Table of Contents
The extract, ‘Being Neighborly’, is from the novel titled ‘Little Women’ by American writer Louisa May Alcott. The story revolves around the four March sisters Meg, Jo, Beth and Amy and their friendship with their neighbour, Laurie.
The excerpt unfolds how an energetic and sensitive teenage girl, Jo, befriends a shy lad Laurie, who is has no friends and feels lonely due to no social interaction. She also meets Laurie’s grandfather Mr. Laurence and makes him understand the problem that Laurie is going through.
- Jo March: Josephine March, the novel’s protagonist and the second-eldest March sister. The character Jo, who aspires to be a writer, is based on Louisa May Alcott, making the novel semi-autobiographical. Jo has a bad temper and a quick tongue, despite her best efforts to keep both under control. She is a tomboy who is irritated by the many restrictions placed on women and girls.
- Meg March: Meg March is the oldest of the March sisters. She is a responsible and caring person. She has a slight weakness for luxury and leisure, but she is primarily gentle, loving, and morally strong.
- Beth March: Beth March is the third daughter of the March family. Beth is a gentle and virtuous woman. She only tries to please other people. She enjoys music and is an excellent pianist.
- Amy March: Amy March is the youngest of the March sisters. Amy is an artist who is enchanted with aesthetic beauty and has a weakness for nice things. She has temper tantrums and is vain, yet she makes an effort to change herself.
- Laurie Laurence: The March family’s next-door neighbour. Theodore Laurence is Laurie’s real name. He is attractive, bright, and kind.
- Laurie’s grandfather and the Marches’ next-door neighbour, Mr. Laurence. He appears stern, but he is a loving and caring man.
- Marmee: Marmee is the mother of the March girls. Marmee is a good role model for her daughters. She works hard and counsels them through all of their troubles. Her husband is serving in the military.
- Mr. March: Mr.March is the father of the March girls and Marmee’s husband. He serves as a chaplain in the Union army.
- The Hummels: A family from the Marches region. The Hummels are impoverished and ill.
- Aunt March: She is a wealthy widow who is one of the March girls’ aunts. She loves her nieces and wants the best for them, despite being irritable and demanding
Quest on befriending the neighbor
Jo was a friendly, warm and brave person who felt that something was wrong with Laurie, the neighbourhood boy. With the noble goal of soothing Laurie and making him friendly, Jo set off to get to know the kid nearby. Jo decided to go out and dig tracks in the snow on a snowy day.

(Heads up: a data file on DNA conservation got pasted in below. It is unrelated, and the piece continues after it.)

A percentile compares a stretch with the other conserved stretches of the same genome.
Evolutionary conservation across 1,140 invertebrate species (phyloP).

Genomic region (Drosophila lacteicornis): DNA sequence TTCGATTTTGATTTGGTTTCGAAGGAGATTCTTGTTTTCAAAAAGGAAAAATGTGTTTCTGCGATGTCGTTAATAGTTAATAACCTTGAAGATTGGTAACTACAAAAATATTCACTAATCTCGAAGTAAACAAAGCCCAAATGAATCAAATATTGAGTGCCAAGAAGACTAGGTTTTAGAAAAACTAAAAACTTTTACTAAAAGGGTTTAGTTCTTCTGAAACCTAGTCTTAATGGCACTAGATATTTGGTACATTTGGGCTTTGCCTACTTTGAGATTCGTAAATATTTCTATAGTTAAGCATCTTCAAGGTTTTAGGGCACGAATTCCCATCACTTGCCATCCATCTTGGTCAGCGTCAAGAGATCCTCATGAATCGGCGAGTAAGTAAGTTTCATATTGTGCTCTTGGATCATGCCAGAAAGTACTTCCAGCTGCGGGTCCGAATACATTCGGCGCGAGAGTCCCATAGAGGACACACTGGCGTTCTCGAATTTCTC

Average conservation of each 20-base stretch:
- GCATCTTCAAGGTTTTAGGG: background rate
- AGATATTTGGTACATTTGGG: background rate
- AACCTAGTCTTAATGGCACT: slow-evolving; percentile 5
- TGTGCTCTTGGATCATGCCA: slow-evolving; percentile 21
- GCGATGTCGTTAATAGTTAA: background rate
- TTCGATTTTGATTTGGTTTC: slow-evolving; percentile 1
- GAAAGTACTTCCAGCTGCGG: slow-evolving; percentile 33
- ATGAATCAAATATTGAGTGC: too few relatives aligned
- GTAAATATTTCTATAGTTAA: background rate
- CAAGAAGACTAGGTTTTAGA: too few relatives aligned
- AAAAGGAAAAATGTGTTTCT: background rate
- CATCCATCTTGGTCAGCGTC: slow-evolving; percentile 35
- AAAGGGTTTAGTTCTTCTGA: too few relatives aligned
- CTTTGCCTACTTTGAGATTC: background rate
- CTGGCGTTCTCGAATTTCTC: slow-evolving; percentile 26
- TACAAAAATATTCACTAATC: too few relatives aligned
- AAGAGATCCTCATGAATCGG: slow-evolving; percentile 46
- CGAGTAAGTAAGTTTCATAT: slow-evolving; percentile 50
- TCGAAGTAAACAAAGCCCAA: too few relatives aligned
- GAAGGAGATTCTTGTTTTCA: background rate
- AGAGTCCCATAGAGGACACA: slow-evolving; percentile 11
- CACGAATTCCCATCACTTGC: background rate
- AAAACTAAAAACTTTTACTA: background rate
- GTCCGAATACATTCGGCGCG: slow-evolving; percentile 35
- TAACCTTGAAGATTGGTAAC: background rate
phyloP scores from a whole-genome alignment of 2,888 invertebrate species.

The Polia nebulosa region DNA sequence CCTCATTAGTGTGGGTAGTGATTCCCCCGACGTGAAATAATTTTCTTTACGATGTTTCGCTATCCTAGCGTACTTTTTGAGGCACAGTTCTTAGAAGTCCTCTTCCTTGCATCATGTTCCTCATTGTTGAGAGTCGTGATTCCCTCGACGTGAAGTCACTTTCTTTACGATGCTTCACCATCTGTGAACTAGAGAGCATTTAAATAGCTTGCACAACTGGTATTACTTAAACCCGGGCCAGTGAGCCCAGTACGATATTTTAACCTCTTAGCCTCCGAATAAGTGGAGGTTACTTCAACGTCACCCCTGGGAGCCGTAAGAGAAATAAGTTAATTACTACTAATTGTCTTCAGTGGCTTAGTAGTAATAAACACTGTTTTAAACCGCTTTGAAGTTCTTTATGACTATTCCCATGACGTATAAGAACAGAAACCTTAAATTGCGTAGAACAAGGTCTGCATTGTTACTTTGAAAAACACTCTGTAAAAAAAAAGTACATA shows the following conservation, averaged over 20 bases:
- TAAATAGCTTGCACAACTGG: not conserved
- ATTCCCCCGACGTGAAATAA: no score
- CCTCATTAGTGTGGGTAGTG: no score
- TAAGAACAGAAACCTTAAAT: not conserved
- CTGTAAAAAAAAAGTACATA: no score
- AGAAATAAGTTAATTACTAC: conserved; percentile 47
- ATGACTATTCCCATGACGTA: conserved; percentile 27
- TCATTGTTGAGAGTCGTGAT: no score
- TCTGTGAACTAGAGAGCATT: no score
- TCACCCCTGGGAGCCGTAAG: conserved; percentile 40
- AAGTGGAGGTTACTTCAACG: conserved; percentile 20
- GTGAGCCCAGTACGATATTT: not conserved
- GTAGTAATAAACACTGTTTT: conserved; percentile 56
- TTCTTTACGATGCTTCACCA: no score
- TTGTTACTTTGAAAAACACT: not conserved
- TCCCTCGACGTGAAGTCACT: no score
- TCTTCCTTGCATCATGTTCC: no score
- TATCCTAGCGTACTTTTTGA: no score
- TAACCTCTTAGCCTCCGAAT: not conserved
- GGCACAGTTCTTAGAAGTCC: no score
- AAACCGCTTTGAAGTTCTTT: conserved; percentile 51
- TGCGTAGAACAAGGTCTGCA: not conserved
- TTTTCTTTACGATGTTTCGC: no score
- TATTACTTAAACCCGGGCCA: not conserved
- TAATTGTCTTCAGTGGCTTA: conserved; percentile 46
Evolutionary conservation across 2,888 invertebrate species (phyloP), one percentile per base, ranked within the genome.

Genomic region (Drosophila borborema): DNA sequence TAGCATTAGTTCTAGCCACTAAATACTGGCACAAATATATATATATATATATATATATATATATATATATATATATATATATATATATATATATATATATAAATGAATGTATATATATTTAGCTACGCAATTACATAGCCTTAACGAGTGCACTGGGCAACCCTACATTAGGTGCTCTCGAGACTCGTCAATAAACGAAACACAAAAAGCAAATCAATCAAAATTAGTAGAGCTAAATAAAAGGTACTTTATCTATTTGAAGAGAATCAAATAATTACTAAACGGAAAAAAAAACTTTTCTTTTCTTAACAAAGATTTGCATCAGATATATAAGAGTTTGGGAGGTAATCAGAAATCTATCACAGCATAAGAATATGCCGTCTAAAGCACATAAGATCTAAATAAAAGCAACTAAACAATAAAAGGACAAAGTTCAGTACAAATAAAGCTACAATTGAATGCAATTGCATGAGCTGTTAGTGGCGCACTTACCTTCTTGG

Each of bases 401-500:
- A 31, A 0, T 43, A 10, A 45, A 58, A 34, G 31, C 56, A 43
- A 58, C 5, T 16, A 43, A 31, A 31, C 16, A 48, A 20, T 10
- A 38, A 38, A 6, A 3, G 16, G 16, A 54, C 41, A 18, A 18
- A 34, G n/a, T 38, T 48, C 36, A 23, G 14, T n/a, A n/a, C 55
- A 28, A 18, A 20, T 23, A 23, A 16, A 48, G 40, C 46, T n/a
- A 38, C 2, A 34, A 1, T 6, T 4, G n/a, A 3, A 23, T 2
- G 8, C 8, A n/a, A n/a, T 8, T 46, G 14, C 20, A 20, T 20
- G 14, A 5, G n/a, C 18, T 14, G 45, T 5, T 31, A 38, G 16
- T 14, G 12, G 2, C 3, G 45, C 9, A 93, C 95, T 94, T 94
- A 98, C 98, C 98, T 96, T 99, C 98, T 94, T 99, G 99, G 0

The Marches’ home was a small, dirty, run-down structure that had lost its greenery. Laurence’s enormous stone residence was separated by a modest hedge. Laurie was sitting near one of the second- floor windows, she noticed. Jo felt pity for the poor, lonely lad. Laurie’s attention was drawn to her when she hurled a snowball at the glass. Laurie confessed that he had been sick with a cold and invited Jo to visit.
Gifts and Conversation
Laurie got an armful of gifts from Jo, including a plate of blanc-mange (a kind of custard) from Meg and little kittens from Beth. Laurie’s lodgings were straightened up by Jo, who volunteered to read aloud to her. Laurie pleaded with Jo to speak with him, so she did, and she informed him about her family. Laurie admitted that he spied on people from time to time.
Jo, on the other hand, observed that he did it because he was orphaned (his parents died when he was a child, so he was now living with his grandfather) and lonely. Laurie stepped out for a while to see his doctor, and while he was gone, Jo was looking at Laurie’s grandpa Laurence’s portrait when he walked into the library and surprised her.
Meeting Mr. Laurence
Believing that it was Laurie who had come in, Jo began remarking on the portrait without going to see whether it was Laurie who had come in. On hearing Jo’s thoughts, Laurence said thanks to her. Jo becomes flushed on understanding that Laurie’s grandfather had heard everything. From the beginning, she needed to flee, however realizing that she would be named as a coward assuming she fled, Jo, chose to remain and confront the circumstance.
Grandpa posed her a couple of questions and appeared to be satisfied with her genuineness. Observing the situation appropriately, Jo strongly presented Laurie’s plight to grandpa and suggested a solution. Grandpa too acknowledged the same. Laurie, Jo explained, needed to spend more time with children his age. Jo was invited to tea by Mr. Laurence. Laurence realized there was some truth to what Jo had told him as he watched Jo and Laurie converse.
Laurie had expressed gratitude for the “medicine” that Mrs March had handed over, and Meg commented that Laurie was complimenting Jo. Jo becomes agitated and chastises Meg for being sentimental when all she wanted was to befriend Laurie. Mrs. March agreed to let Jo invite Laurie over.
Jo’s plan to become friends with Laurie proved to be a good one which helped him form life-long friendship. The enormous mansion serves as a beautiful prison for Laurie, who is locked in a world where he is unable to experience familial affection and feels lonely. After meeting Jo, Laurie feels that womanly affection and turns more sociable.